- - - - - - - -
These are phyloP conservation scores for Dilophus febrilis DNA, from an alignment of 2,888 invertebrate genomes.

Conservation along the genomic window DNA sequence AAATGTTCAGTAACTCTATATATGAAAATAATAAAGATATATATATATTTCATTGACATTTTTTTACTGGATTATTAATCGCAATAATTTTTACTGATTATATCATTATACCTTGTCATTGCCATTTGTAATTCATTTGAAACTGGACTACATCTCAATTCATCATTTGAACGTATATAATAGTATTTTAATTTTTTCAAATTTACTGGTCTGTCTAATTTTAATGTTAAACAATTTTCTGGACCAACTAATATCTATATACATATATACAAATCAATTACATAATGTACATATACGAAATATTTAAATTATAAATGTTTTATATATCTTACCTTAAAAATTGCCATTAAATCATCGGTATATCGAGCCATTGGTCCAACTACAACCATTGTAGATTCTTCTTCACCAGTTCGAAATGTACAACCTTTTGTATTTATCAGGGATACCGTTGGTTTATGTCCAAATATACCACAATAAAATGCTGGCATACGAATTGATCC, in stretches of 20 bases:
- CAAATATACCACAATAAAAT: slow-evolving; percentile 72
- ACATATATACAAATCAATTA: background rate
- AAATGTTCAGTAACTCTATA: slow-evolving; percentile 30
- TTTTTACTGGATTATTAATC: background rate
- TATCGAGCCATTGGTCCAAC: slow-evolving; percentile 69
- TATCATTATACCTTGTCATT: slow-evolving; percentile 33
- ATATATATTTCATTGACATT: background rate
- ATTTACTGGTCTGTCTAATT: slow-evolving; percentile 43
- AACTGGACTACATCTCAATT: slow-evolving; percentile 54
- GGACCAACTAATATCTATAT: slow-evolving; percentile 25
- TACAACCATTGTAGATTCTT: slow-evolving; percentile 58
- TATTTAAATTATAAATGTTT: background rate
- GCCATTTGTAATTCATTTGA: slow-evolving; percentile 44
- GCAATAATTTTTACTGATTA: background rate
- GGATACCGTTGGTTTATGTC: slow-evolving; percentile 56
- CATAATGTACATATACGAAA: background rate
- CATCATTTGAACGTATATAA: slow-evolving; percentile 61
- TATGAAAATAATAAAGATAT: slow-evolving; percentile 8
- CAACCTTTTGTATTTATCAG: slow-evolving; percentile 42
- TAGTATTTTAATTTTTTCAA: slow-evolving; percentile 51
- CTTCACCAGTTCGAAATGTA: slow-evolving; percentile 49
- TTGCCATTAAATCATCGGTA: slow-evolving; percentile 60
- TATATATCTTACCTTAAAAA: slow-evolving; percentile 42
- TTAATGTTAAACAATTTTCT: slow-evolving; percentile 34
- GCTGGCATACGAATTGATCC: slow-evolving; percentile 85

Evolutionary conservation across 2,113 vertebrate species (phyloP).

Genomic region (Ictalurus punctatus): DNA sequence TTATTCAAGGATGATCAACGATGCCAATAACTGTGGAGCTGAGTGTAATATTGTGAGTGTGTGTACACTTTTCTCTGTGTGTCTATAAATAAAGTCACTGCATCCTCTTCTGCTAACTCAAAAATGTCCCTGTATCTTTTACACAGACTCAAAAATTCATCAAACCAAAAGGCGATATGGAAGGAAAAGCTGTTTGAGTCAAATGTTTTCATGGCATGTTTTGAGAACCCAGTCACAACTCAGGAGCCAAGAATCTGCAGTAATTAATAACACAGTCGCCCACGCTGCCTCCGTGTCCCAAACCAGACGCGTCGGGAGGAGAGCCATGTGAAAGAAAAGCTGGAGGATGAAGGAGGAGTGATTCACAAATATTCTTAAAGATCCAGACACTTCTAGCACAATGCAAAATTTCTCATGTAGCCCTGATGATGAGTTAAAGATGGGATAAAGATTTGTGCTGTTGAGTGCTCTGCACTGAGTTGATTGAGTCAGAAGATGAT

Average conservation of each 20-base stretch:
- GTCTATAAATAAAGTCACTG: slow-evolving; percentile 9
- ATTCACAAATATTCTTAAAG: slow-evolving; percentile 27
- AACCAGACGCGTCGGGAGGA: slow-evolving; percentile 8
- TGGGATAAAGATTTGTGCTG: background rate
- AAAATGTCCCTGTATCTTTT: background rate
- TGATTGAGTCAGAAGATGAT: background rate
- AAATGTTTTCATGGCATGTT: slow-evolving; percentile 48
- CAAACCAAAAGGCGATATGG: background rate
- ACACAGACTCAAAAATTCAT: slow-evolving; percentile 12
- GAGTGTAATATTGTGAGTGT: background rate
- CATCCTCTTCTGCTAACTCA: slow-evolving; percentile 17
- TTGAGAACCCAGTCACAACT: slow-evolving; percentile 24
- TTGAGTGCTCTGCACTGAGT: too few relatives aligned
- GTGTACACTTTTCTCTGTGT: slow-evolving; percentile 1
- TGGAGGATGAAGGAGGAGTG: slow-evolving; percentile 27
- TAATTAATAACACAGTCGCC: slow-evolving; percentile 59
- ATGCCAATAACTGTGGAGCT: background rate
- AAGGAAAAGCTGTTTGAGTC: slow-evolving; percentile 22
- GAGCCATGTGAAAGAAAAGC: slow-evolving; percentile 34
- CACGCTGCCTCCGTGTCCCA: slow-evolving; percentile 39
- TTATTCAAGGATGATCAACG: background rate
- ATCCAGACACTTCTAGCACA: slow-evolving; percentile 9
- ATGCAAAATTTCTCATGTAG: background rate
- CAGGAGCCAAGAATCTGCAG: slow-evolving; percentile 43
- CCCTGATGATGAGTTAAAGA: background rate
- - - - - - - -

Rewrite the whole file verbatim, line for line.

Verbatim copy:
These are phyloP conservation scores for Dilophus febrilis DNA, from an alignment of 2,888 invertebrate genomes.

Conservation along the genomic window DNA sequence AAATGTTCAGTAACTCTATATATGAAAATAATAAAGATATATATATATTTCATTGACATTTTTTTACTGGATTATTAATCGCAATAATTTTTACTGATTATATCATTATACCTTGTCATTGCCATTTGTAATTCATTTGAAACTGGACTACATCTCAATTCATCATTTGAACGTATATAATAGTATTTTAATTTTTTCAAATTTACTGGTCTGTCTAATTTTAATGTTAAACAATTTTCTGGACCAACTAATATCTATATACATATATACAAATCAATTACATAATGTACATATACGAAATATTTAAATTATAAATGTTTTATATATCTTACCTTAAAAATTGCCATTAAATCATCGGTATATCGAGCCATTGGTCCAACTACAACCATTGTAGATTCTTCTTCACCAGTTCGAAATGTACAACCTTTTGTATTTATCAGGGATACCGTTGGTTTATGTCCAAATATACCACAATAAAATGCTGGCATACGAATTGATCC, in stretches of 20 bases:
- CAAATATACCACAATAAAAT: slow-evolving; percentile 72
- ACATATATACAAATCAATTA: background rate
- AAATGTTCAGTAACTCTATA: slow-evolving; percentile 30
- TTTTTACTGGATTATTAATC: background rate
- TATCGAGCCATTGGTCCAAC: slow-evolving; percentile 69
- TATCATTATACCTTGTCATT: slow-evolving; percentile 33
- ATATATATTTCATTGACATT: background rate
- ATTTACTGGTCTGTCTAATT: slow-evolving; percentile 43
- AACTGGACTACATCTCAATT: slow-evolving; percentile 54
- GGACCAACTAATATCTATAT: slow-evolving; percentile 25
- TACAACCATTGTAGATTCTT: slow-evolving; percentile 58
- TATTTAAATTATAAATGTTT: background rate
- GCCATTTGTAATTCATTTGA: slow-evolving; percentile 44
- GCAATAATTTTTACTGATTA: background rate
- GGATACCGTTGGTTTATGTC: slow-evolving; percentile 56
- CATAATGTACATATACGAAA: background rate
- CATCATTTGAACGTATATAA: slow-evolving; percentile 61
- TATGAAAATAATAAAGATAT: slow-evolving; percentile 8
- CAACCTTTTGTATTTATCAG: slow-evolving; percentile 42
- TAGTATTTTAATTTTTTCAA: slow-evolving; percentile 51
- CTTCACCAGTTCGAAATGTA: slow-evolving; percentile 49
- TTGCCATTAAATCATCGGTA: slow-evolving; percentile 60
- TATATATCTTACCTTAAAAA: slow-evolving; percentile 42
- TTAATGTTAAACAATTTTCT: slow-evolving; percentile 34
- GCTGGCATACGAATTGATCC: slow-evolving; percentile 85

Evolutionary conservation across 2,113 vertebrate species (phyloP).

Genomic region (Ictalurus punctatus): DNA sequence TTATTCAAGGATGATCAACGATGCCAATAACTGTGGAGCTGAGTGTAATATTGTGAGTGTGTGTACACTTTTCTCTGTGTGTCTATAAATAAAGTCACTGCATCCTCTTCTGCTAACTCAAAAATGTCCCTGTATCTTTTACACAGACTCAAAAATTCATCAAACCAAAAGGCGATATGGAAGGAAAAGCTGTTTGAGTCAAATGTTTTCATGGCATGTTTTGAGAACCCAGTCACAACTCAGGAGCCAAGAATCTGCAGTAATTAATAACACAGTCGCCCACGCTGCCTCCGTGTCCCAAACCAGACGCGTCGGGAGGAGAGCCATGTGAAAGAAAAGCTGGAGGATGAAGGAGGAGTGATTCACAAATATTCTTAAAGATCCAGACACTTCTAGCACAATGCAAAATTTCTCATGTAGCCCTGATGATGAGTTAAAGATGGGATAAAGATTTGTGCTGTTGAGTGCTCTGCACTGAGTTGATTGAGTCAGAAGATGAT

Average conservation of each 20-base stretch:
- GTCTATAAATAAAGTCACTG: slow-evolving; percentile 9
- ATTCACAAATATTCTTAAAG: slow-evolving; percentile 27
- AACCAGACGCGTCGGGAGGA: slow-evolving; percentile 8
- TGGGATAAAGATTTGTGCTG: background rate
- AAAATGTCCCTGTATCTTTT: background rate
- TGATTGAGTCAGAAGATGAT: background rate
- AAATGTTTTCATGGCATGTT: slow-evolving; percentile 48
- CAAACCAAAAGGCGATATGG: background rate
- ACACAGACTCAAAAATTCAT: slow-evolving; percentile 12
- GAGTGTAATATTGTGAGTGT: background rate
- CATCCTCTTCTGCTAACTCA: slow-evolving; percentile 17
- TTGAGAACCCAGTCACAACT: slow-evolving; percentile 24
- TTGAGTGCTCTGCACTGAGT: too few relatives aligned
- GTGTACACTTTTCTCTGTGT: slow-evolving; percentile 1
- TGGAGGATGAAGGAGGAGTG: slow-evolving; percentile 27
- TAATTAATAACACAGTCGCC: slow-evolving; percentile 59
- ATGCCAATAACTGTGGAGCT: background rate
- AAGGAAAAGCTGTTTGAGTC: slow-evolving; percentile 22
- GAGCCATGTGAAAGAAAAGC: slow-evolving; percentile 34
- CACGCTGCCTCCGTGTCCCA: slow-evolving; percentile 39
- TTATTCAAGGATGATCAACG: background rate
- ATCCAGACACTTCTAGCACA: slow-evolving; percentile 9
- ATGCAAAATTTCTCATGTAG: background rate
- CAGGAGCCAAGAATCTGCAG: slow-evolving; percentile 43
- CCCTGATGATGAGTTAAAGA: background rate